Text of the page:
The imagery from Herrick’s clear, professional instruction convinces me of my own ability to create a finished product as lovely as Panna Cotta Tart with Roasted Fresh Figs in Balsamic Honey Sauce. The four pages dedicated to the technique of perfecting pastry are as enlightening and helpful as any hands-on course I’ve taken or work I’ve done. Since she builds her recipes off of two tart doughs, Master Savory Pastry and Master Sweet Pastry, taking the time to read and learn ensures that the frame crust is as good as it can be.
After all, a shoddy frame will ruin the most perfect art.I’d love to share a copy of Holly Herrick’s Tart Love with an interested reader. Tell me in the comments who you’d gift it to (yourself included!) during this holiday season and why. I’ll get the copy to one lucky winner before December 25th.
If you’re looking for other gift ideas for cooks in your life, here are seven suggestions.(Tara Mataraza crumbsomykeyboard.com 2011-12-14)
Holly’s book Tart Love Sassy, Savory and Sweet is everything the title describes. It is filled with stories of what inspired her to become a pastry chef, and the people who inspired her along the way. Holly has included recipes for tarts and tartlets, both savory and sweet, as well as savory pies, pot pies, quiches and pockets. (Vivian Boroff BookEndBabes.com 2012-02-10)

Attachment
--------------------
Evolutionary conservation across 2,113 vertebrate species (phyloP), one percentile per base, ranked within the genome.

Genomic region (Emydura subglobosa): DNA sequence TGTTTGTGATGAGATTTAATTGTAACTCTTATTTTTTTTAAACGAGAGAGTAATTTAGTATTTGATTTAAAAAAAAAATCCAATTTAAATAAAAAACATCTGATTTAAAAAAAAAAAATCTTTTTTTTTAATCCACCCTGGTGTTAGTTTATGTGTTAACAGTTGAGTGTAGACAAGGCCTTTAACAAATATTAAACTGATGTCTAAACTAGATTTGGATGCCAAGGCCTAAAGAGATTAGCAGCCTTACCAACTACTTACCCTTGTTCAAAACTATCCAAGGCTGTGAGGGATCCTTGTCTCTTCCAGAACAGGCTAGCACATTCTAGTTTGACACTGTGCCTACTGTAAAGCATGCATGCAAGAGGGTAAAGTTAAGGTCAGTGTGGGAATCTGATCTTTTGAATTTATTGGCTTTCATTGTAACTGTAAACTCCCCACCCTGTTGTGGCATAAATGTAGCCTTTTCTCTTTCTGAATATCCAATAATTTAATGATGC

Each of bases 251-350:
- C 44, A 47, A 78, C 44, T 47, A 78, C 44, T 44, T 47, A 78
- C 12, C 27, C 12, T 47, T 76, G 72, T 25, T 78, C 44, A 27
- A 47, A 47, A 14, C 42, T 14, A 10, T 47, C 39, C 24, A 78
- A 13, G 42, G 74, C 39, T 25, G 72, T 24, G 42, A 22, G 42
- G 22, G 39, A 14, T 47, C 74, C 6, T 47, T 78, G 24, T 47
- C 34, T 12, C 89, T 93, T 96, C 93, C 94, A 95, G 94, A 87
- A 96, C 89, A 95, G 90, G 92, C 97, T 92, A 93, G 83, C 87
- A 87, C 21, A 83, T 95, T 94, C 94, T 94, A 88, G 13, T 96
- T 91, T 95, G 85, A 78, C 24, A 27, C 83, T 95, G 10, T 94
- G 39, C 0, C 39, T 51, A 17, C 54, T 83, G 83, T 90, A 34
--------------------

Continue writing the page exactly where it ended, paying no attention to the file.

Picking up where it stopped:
I love the book! Besides the beautiful pictures and recipes, what is needed to make a good tart, basic tart recipes with step by step instructions and tips are given on the first 8 pages of the book. Then you just dive into the world of tarts. Of course, I had to start with Nutella Tart. I have made it twice in a month. I also made Sweet Potato Tart for Thanksgiving meal as well as an appetizer from the book. Sweet potato tart was very well received on Thanksgiving and I will give the recipe for that soon as well. (Ilke Erdogan Ilke's Kitchen 2012-11-25)
From the Inside Flap
What is a tart? It’s an open-faced, skinny kind of pie. It never has a double crust (like an apple pie might) and can be filled with anything from custard to Camembert.
Here is a short, delicious course in tart making. Filled with sweet and savory recipes for marvelous little pies, Tart Love also guides you in using seasonal fruits and produce to create scrumptious, palate-pleasing desserts and main-dish tarts.
Holly Herrick shares methods and recipes for fresh tart versions of southern favorites, like Feisty Fried Shrimp and Grits Pockets, savory Lowcountry Boil Puff Tart, and sweet Lavender Buttermilk Tart. Her step-by-step instructions will have you making perfect pastry in no time, and master pastry recipes will let you make all the recipes in this book plus creations of your own.
With tarts, the filling and presentation possibilities are endless.